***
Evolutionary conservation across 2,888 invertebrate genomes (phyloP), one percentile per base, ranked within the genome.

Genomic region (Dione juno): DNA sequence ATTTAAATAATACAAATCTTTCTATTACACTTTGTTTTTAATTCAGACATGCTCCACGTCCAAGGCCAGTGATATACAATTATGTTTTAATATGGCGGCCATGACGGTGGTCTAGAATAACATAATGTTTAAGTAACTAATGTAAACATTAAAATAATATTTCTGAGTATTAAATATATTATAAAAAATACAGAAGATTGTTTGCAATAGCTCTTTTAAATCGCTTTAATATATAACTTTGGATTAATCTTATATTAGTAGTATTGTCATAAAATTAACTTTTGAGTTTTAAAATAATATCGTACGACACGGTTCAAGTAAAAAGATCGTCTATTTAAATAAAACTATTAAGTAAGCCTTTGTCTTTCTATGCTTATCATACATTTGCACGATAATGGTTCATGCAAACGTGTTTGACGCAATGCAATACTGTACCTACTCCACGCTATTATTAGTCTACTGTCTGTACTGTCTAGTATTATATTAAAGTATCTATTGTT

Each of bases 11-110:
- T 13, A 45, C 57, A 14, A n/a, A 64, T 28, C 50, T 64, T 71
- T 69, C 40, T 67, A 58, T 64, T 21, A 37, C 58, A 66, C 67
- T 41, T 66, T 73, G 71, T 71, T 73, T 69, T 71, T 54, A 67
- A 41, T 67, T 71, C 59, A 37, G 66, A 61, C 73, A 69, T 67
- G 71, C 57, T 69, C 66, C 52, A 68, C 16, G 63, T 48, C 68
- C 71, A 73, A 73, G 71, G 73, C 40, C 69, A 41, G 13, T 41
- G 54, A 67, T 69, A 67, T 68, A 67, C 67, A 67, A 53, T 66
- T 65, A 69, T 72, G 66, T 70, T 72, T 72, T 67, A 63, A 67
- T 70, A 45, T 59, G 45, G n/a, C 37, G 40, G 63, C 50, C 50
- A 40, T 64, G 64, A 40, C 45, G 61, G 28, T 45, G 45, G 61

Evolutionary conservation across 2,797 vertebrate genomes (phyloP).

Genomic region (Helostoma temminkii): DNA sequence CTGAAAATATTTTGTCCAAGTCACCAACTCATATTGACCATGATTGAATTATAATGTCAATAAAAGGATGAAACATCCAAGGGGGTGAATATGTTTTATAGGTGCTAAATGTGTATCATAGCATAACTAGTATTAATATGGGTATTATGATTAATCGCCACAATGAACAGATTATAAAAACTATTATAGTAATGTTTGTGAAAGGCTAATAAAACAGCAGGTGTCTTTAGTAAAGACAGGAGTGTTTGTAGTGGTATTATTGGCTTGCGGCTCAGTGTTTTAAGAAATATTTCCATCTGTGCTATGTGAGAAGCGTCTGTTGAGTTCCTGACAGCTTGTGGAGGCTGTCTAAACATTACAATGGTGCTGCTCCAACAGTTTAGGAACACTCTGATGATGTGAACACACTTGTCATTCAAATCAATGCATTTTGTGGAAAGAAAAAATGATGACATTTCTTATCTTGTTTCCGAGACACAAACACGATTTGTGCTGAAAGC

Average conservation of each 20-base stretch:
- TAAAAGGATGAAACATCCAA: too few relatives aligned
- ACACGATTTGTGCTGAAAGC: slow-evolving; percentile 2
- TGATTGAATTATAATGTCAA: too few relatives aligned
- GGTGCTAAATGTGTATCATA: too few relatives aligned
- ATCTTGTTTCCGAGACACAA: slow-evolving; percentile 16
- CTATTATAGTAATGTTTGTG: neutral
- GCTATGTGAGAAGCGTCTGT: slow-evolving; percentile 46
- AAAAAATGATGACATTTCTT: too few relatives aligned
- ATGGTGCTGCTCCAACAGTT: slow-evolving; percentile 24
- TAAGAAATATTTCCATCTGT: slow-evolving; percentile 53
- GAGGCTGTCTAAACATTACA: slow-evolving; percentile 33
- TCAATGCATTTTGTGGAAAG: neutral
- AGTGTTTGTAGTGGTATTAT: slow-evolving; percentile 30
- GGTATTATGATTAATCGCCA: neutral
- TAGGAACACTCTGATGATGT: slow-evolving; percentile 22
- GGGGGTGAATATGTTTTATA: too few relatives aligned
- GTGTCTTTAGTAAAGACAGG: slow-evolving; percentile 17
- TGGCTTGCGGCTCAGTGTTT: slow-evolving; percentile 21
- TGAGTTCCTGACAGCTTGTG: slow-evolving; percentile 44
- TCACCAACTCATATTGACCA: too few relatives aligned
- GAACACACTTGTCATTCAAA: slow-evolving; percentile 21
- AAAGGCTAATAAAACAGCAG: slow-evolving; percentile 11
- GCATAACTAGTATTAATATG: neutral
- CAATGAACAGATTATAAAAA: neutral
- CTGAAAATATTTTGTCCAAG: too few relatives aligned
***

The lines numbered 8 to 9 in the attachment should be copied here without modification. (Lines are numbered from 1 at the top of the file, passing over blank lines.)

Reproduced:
- G 71, C 57, T 69, C 66, C 52, A 68, C 16, G 63, T 48, C 68
- C 71, A 73, A 73, G 71, G 73, C 40, C 69, A 41, G 13, T 41